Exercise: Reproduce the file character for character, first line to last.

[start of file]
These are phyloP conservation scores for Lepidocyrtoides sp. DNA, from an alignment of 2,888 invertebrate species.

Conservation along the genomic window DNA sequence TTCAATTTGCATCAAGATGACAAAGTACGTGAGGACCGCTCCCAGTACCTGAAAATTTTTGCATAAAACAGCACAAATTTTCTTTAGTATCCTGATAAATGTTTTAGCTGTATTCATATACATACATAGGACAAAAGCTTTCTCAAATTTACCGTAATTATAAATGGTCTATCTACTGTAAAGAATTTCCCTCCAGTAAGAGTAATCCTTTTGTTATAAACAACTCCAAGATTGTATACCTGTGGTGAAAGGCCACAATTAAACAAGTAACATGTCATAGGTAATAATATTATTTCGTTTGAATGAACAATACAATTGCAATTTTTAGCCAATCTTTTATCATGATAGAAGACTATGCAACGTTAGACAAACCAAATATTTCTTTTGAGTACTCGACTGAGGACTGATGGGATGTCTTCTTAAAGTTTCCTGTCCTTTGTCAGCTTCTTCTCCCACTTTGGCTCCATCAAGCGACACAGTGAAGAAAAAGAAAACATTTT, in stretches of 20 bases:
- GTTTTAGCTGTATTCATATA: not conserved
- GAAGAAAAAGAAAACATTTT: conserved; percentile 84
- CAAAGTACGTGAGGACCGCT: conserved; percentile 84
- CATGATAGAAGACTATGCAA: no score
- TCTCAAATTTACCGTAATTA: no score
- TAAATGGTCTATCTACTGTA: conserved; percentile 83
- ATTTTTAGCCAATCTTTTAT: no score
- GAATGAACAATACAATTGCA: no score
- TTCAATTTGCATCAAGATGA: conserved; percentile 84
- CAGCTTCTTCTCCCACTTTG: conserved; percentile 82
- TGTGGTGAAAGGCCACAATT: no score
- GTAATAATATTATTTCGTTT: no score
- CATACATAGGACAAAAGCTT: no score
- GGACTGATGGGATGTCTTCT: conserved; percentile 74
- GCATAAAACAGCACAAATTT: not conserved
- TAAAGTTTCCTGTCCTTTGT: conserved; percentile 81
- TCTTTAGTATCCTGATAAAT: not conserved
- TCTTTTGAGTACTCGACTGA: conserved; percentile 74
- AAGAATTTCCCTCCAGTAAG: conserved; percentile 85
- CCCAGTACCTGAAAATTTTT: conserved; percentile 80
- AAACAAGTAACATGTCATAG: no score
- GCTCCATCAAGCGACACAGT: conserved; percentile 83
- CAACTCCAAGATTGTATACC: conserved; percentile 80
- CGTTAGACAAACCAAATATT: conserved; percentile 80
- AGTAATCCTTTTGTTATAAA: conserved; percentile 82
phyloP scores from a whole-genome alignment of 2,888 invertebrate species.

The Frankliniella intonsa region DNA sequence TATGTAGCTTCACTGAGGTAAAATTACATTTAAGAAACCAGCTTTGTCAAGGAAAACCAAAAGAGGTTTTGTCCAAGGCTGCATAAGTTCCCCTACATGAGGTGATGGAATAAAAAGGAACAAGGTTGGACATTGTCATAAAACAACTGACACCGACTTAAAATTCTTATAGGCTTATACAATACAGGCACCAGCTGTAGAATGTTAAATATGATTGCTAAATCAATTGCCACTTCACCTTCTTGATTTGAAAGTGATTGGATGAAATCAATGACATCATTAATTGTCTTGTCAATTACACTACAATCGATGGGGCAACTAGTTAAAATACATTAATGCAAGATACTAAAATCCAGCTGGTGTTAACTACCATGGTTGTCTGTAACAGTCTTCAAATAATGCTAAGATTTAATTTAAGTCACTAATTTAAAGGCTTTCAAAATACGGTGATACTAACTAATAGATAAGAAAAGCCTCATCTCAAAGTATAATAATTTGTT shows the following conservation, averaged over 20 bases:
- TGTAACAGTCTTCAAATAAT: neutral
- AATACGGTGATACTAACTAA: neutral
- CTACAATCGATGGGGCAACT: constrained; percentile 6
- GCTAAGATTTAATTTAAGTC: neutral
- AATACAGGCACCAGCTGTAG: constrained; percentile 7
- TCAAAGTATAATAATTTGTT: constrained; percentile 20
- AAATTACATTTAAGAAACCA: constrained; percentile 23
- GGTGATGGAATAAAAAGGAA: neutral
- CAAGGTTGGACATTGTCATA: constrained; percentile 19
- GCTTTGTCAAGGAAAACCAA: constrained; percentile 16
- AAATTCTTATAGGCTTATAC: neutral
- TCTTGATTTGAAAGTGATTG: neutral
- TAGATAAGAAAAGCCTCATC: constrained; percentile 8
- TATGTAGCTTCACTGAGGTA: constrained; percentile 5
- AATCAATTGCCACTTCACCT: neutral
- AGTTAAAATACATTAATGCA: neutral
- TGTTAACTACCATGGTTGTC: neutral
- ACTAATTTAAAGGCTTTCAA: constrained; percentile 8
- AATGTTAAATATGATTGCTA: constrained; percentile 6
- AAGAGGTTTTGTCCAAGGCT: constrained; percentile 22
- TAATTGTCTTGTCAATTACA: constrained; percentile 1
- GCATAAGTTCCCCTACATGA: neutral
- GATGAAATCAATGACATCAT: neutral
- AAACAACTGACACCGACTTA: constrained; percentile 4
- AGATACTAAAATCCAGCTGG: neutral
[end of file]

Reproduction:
These are phyloP conservation scores for Lepidocyrtoides sp. DNA, from an alignment of 2,888 invertebrate species.

Conservation along the genomic window DNA sequence TTCAATTTGCATCAAGATGACAAAGTACGTGAGGACCGCTCCCAGTACCTGAAAATTTTTGCATAAAACAGCACAAATTTTCTTTAGTATCCTGATAAATGTTTTAGCTGTATTCATATACATACATAGGACAAAAGCTTTCTCAAATTTACCGTAATTATAAATGGTCTATCTACTGTAAAGAATTTCCCTCCAGTAAGAGTAATCCTTTTGTTATAAACAACTCCAAGATTGTATACCTGTGGTGAAAGGCCACAATTAAACAAGTAACATGTCATAGGTAATAATATTATTTCGTTTGAATGAACAATACAATTGCAATTTTTAGCCAATCTTTTATCATGATAGAAGACTATGCAACGTTAGACAAACCAAATATTTCTTTTGAGTACTCGACTGAGGACTGATGGGATGTCTTCTTAAAGTTTCCTGTCCTTTGTCAGCTTCTTCTCCCACTTTGGCTCCATCAAGCGACACAGTGAAGAAAAAGAAAACATTTT, in stretches of 20 bases:
- GTTTTAGCTGTATTCATATA: not conserved
- GAAGAAAAAGAAAACATTTT: conserved; percentile 84
- CAAAGTACGTGAGGACCGCT: conserved; percentile 84
- CATGATAGAAGACTATGCAA: no score
- TCTCAAATTTACCGTAATTA: no score
- TAAATGGTCTATCTACTGTA: conserved; percentile 83
- ATTTTTAGCCAATCTTTTAT: no score
- GAATGAACAATACAATTGCA: no score
- TTCAATTTGCATCAAGATGA: conserved; percentile 84
- CAGCTTCTTCTCCCACTTTG: conserved; percentile 82
- TGTGGTGAAAGGCCACAATT: no score
- GTAATAATATTATTTCGTTT: no score
- CATACATAGGACAAAAGCTT: no score
- GGACTGATGGGATGTCTTCT: conserved; percentile 74
- GCATAAAACAGCACAAATTT: not conserved
- TAAAGTTTCCTGTCCTTTGT: conserved; percentile 81
- TCTTTAGTATCCTGATAAAT: not conserved
- TCTTTTGAGTACTCGACTGA: conserved; percentile 74
- AAGAATTTCCCTCCAGTAAG: conserved; percentile 85
- CCCAGTACCTGAAAATTTTT: conserved; percentile 80
- AAACAAGTAACATGTCATAG: no score
- GCTCCATCAAGCGACACAGT: conserved; percentile 83
- CAACTCCAAGATTGTATACC: conserved; percentile 80
- CGTTAGACAAACCAAATATT: conserved; percentile 80
- AGTAATCCTTTTGTTATAAA: conserved; percentile 82
phyloP scores from a whole-genome alignment of 2,888 invertebrate species.

The Frankliniella intonsa region DNA sequence TATGTAGCTTCACTGAGGTAAAATTACATTTAAGAAACCAGCTTTGTCAAGGAAAACCAAAAGAGGTTTTGTCCAAGGCTGCATAAGTTCCCCTACATGAGGTGATGGAATAAAAAGGAACAAGGTTGGACATTGTCATAAAACAACTGACACCGACTTAAAATTCTTATAGGCTTATACAATACAGGCACCAGCTGTAGAATGTTAAATATGATTGCTAAATCAATTGCCACTTCACCTTCTTGATTTGAAAGTGATTGGATGAAATCAATGACATCATTAATTGTCTTGTCAATTACACTACAATCGATGGGGCAACTAGTTAAAATACATTAATGCAAGATACTAAAATCCAGCTGGTGTTAACTACCATGGTTGTCTGTAACAGTCTTCAAATAATGCTAAGATTTAATTTAAGTCACTAATTTAAAGGCTTTCAAAATACGGTGATACTAACTAATAGATAAGAAAAGCCTCATCTCAAAGTATAATAATTTGTT shows the following conservation, averaged over 20 bases:
- TGTAACAGTCTTCAAATAAT: neutral
- AATACGGTGATACTAACTAA: neutral
- CTACAATCGATGGGGCAACT: constrained; percentile 6
- GCTAAGATTTAATTTAAGTC: neutral
- AATACAGGCACCAGCTGTAG: constrained; percentile 7
- TCAAAGTATAATAATTTGTT: constrained; percentile 20
- AAATTACATTTAAGAAACCA: constrained; percentile 23
- GGTGATGGAATAAAAAGGAA: neutral
- CAAGGTTGGACATTGTCATA: constrained; percentile 19
- GCTTTGTCAAGGAAAACCAA: constrained; percentile 16
- AAATTCTTATAGGCTTATAC: neutral
- TCTTGATTTGAAAGTGATTG: neutral
- TAGATAAGAAAAGCCTCATC: constrained; percentile 8
- TATGTAGCTTCACTGAGGTA: constrained; percentile 5
- AATCAATTGCCACTTCACCT: neutral
- AGTTAAAATACATTAATGCA: neutral
- TGTTAACTACCATGGTTGTC: neutral
- ACTAATTTAAAGGCTTTCAA: constrained; percentile 8
- AATGTTAAATATGATTGCTA: constrained; percentile 6
- AAGAGGTTTTGTCCAAGGCT: constrained; percentile 22
- TAATTGTCTTGTCAATTACA: constrained; percentile 1
- GCATAAGTTCCCCTACATGA: neutral
- GATGAAATCAATGACATCAT: neutral
- AAACAACTGACACCGACTTA: constrained; percentile 4
- AGATACTAAAATCCAGCTGG: neutral